José Antonio Gutiérrez D.
Chilean Exports to Haiti
Macoutes and Opportunists
We in Chile knew that this “Socialists” and Pinochetistas thugs could work smoothly, hand in hand in Haiti. After all, they’ve been doing it for 15 years in Chile, when in 1990 the transition to democracy marked this wedding of the Chilean macoutes and the opportunists politicians trained in Europe. Why couldn’t they do it in Haiti?
Almost a year and a half after the arrival of MINUSTAH troops to Haiti, with the explicit mission of bringing stability to the country and to protect its citizens from political violence, thus paving the way to a return to democratic rule, it seems that things are really going the opposite direction they should be: insecurity has increased, the number of people killed in political violence has increased to scandalous levels and certainly, the MINUSTAH troops are not doing much to protect Haitian people. Instead, the troops have been reported to have taken an active role in serious violations of Human Rights. Having a quick glimpse to the list of countries sending troops, there’s hardly any reason to be surprised: countries like Pakistan, Nepal and Morocco aren’t known, particularly, for their respect to Human Rights, let alone Civil Liberties. And the armies of these and other countries, like Argentina, Brazil and Chile have serious records of Human Rights violations and have observed a traditional contempt for democratic values –the history of military interventions in those republics stands as an unequivocal proof for the skeptical. Still, many people were really shocked to know that Eduardo Aldunate, second in command of the Chilean troops in Haiti was a torturer under Pinochet and member of the sinister CNI, the political police of the dictator, the tontons macoutes of our southern republic.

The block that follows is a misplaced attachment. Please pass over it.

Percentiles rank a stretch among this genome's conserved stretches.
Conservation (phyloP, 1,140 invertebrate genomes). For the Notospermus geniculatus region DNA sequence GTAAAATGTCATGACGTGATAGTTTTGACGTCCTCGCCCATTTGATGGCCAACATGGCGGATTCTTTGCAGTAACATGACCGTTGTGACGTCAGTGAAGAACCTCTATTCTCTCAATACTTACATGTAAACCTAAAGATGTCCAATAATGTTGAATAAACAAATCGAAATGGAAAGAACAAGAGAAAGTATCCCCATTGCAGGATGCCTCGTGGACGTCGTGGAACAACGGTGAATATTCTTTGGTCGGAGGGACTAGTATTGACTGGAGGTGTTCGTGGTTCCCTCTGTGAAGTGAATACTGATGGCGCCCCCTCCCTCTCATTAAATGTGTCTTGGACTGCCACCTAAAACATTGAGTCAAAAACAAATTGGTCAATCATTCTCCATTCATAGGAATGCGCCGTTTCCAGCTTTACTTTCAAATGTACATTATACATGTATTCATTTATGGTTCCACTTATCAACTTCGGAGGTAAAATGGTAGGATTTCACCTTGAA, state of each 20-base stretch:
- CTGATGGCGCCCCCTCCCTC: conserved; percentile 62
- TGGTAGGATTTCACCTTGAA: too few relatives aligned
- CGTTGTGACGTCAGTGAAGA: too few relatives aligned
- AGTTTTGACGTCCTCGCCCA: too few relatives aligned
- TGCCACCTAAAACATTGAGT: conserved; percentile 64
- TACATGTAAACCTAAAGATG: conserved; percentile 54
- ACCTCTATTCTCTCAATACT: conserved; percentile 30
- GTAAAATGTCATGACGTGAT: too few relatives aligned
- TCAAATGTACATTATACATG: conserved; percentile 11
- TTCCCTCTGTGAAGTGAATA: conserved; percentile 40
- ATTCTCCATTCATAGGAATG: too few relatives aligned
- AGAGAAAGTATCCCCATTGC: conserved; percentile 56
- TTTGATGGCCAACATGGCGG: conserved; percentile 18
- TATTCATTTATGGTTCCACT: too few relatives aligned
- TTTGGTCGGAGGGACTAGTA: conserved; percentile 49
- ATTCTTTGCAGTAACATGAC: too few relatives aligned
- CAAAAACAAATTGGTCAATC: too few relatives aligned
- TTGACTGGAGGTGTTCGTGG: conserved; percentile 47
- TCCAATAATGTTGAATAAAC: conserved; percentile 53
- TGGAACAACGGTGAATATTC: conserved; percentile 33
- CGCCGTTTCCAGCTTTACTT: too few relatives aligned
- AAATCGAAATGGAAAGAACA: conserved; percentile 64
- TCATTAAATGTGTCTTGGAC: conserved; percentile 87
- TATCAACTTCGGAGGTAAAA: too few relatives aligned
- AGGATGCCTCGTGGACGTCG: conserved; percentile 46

This revelation, lead quite naturally to another question: Could it be possible for a former agent of the Chilean CIA-backed dictatorship to be working, hand in hand, with the Chilean “socialist” Mr. Juan Gabriel Valdés, head of the UN Mission in Haiti? It doesn’t seem to bother that much either of them, in honor to the truth.
Funnily enough, considering the dubious elements in the MINUSTAH and the frequent denunciations by International Human Rights groups regarding to the situation in Haiti, on the 11th of June Mr. Valdés, said that in Haiti there was no political persecution like the one that existed in Chile during Pinochet years. He knows well that the Chilean army in Haiti is the same army that persecuted the popular movement a bit more than a decade ago in Chile, so it wouldn’t be hard to believe they are behaving in a similar fashion in a different country. We were struck though, by the facility he talks about the repression during Pinochet regime and the knowledge he boasts of it. Surprising knowledge, indeed, as for most of Pinochet dictatorship –and certainly, for the hardest years of repression-, Mr. Valdés was in the USA, Mexico and England, doing postgraduate studies. An efficient man, he got to be quite well educated while his political partisans, militants of the Socialist Party, were shot dead on the streets of Santiago and in the concentration camps of the terrorist regime of Pinochet. With a diploma under his arm, he came back to Chile, this time “renewed” in ideas by the refreshing winds of the European left, to negotiate the pacific and democratic way out for the dictatorship.